Supervisor View Full DetailsOctober 11, 2016
Fellowship Call for 2019October 12, 2018
Full NameDr Selinda Orr
Department:School of Medicine, Dentistry and Biomedical Sciences
Organisation:Queen's University Belfast
- infectious disease and the immune system
- Infectious diseases
The research in my lab is focused on understanding how the immune system responds to different fungal pathogens including Candida and Aspergillus with the aim of 1) identifying ways to manipulate the immune response to improve patient outcome or 2) to identify factors to stratify patient groups into high or low risk of developing life threatening invasive fungal infections. We recently generated a number of novel models to examine the collective role of various pathogen recognition receptors (PRRs). We are investigating how the receptors function individually, where/when they are redundant, where/when/how they collaborate to induce a robust immune response. In addition we are comparing the immune response to different fungal spp. with varying pathogenicities. This information is required in order to develop novel vaccine and immunotherapy approaches. We are also examining polymorphisms in PRRs and immune response to Aspergillus in “at risk” patient groups in order to identify factors which could be used to stratify these “at risk” patients into low and high risk patients for developing invasive aspergillosis. This would allow targeted prophylactic therapies for the high risk patients.
Invasive fungal infections including Candida-induced sepsis are a major healthcare problem, resulting in 1.5 million deaths per year. Delays in diagnosis, problems identifying the responsible pathogen and inadequate treatments contribute to unacceptably high mortality rates for these patients. While hyphal-forming C. albicans is a major cause of these infections, there has been a shift towards increased predominance of non-hyphal-forming spp. including C. parapsilosis, and the drug resistant C. glabrata and C. auris spp. Pathogen recognition receptors differentially recognise and respond to yeast versus hyphal Candida formats. Additionally, we recently showed that non-hyphal forming Candida spp. induce IL-27 production, which limits anti-fungal T cell responses thereby prolonging infection in mice, while hyphal-forming Candida spp. actively block IL-27 production. New diagnostics or infection profiles associated with hyphal/non-hyphal Candida infections, novel treatments and a better understanding of the immune response to hyphal- versus non-hyphal-forming Candida spp. are required to improve the high mortality rates.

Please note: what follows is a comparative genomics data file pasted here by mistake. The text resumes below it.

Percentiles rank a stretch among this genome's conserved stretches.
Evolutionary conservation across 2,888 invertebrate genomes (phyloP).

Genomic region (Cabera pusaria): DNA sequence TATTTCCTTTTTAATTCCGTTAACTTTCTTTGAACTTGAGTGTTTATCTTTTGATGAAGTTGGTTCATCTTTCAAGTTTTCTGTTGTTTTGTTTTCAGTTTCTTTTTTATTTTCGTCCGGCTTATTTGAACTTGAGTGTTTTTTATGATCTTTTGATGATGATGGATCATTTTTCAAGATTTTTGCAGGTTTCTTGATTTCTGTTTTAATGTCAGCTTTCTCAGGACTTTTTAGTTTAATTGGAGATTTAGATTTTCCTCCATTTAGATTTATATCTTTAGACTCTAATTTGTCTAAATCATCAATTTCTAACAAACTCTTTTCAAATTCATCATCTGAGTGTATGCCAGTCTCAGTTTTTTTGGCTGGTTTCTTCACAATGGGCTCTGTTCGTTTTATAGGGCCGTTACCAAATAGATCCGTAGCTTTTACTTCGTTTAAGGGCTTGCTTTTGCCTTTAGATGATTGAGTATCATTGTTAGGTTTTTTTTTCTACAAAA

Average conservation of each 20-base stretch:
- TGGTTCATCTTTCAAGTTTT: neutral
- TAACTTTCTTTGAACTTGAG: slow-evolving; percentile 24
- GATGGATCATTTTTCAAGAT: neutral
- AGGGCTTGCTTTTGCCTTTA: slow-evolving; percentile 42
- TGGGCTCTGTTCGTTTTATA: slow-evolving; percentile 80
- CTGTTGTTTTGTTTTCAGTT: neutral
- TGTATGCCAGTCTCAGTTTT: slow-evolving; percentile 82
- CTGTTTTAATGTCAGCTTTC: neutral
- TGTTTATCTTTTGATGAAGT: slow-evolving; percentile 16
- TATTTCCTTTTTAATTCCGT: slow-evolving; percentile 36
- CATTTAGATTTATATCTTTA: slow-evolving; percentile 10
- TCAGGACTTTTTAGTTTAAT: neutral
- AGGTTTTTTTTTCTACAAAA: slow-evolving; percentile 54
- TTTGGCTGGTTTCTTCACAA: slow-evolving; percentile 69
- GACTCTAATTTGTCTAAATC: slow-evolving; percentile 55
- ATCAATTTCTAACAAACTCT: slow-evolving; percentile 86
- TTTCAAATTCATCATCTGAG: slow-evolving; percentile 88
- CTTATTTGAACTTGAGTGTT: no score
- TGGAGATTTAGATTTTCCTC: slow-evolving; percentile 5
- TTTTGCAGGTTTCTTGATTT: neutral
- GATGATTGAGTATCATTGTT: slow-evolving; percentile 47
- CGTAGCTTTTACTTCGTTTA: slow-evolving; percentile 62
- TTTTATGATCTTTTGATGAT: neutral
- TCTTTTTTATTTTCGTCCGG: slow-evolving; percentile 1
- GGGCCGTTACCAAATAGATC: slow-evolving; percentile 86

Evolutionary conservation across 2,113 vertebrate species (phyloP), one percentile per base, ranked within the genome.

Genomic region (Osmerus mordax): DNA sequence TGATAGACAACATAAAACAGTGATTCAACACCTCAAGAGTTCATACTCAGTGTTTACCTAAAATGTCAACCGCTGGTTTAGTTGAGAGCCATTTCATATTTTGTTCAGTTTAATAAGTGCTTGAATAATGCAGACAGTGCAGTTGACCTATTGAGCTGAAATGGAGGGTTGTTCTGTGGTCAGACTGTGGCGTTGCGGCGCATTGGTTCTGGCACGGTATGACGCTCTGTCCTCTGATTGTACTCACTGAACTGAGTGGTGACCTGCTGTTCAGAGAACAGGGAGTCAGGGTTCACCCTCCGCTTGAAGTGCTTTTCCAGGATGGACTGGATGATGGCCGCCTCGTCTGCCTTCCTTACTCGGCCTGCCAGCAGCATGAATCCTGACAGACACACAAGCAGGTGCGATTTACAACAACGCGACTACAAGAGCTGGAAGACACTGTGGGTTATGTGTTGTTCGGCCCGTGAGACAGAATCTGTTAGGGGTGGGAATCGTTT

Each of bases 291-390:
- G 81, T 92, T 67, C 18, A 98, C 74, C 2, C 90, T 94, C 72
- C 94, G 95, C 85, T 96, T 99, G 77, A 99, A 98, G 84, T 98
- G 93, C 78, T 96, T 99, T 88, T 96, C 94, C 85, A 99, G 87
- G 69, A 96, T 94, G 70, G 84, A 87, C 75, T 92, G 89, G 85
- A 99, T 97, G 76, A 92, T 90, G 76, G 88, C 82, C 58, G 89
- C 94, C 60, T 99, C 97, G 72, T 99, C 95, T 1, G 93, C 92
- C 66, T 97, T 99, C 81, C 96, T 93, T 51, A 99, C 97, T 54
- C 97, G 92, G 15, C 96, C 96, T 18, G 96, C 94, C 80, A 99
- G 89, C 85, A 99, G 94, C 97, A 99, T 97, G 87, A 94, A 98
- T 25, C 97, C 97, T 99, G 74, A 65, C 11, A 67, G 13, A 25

We plan to address these knowledge gaps through three aims: We will 1) mechanistically characterise hyphal versus non-hyphal host immune responses; 2) determine the effect of modulating the host response to non-hyphal forming Candida spp. during invasive infections; and 3) identify hyphal versus non-hyphal Candida infection signatures in sepsis patients. This project will identify Candida-specific infection signatures and mechanistically characterise and test the therapeutic potential of modulating Candida-specific pathways or responses to address a currently unmet medical need that requires urgent attention.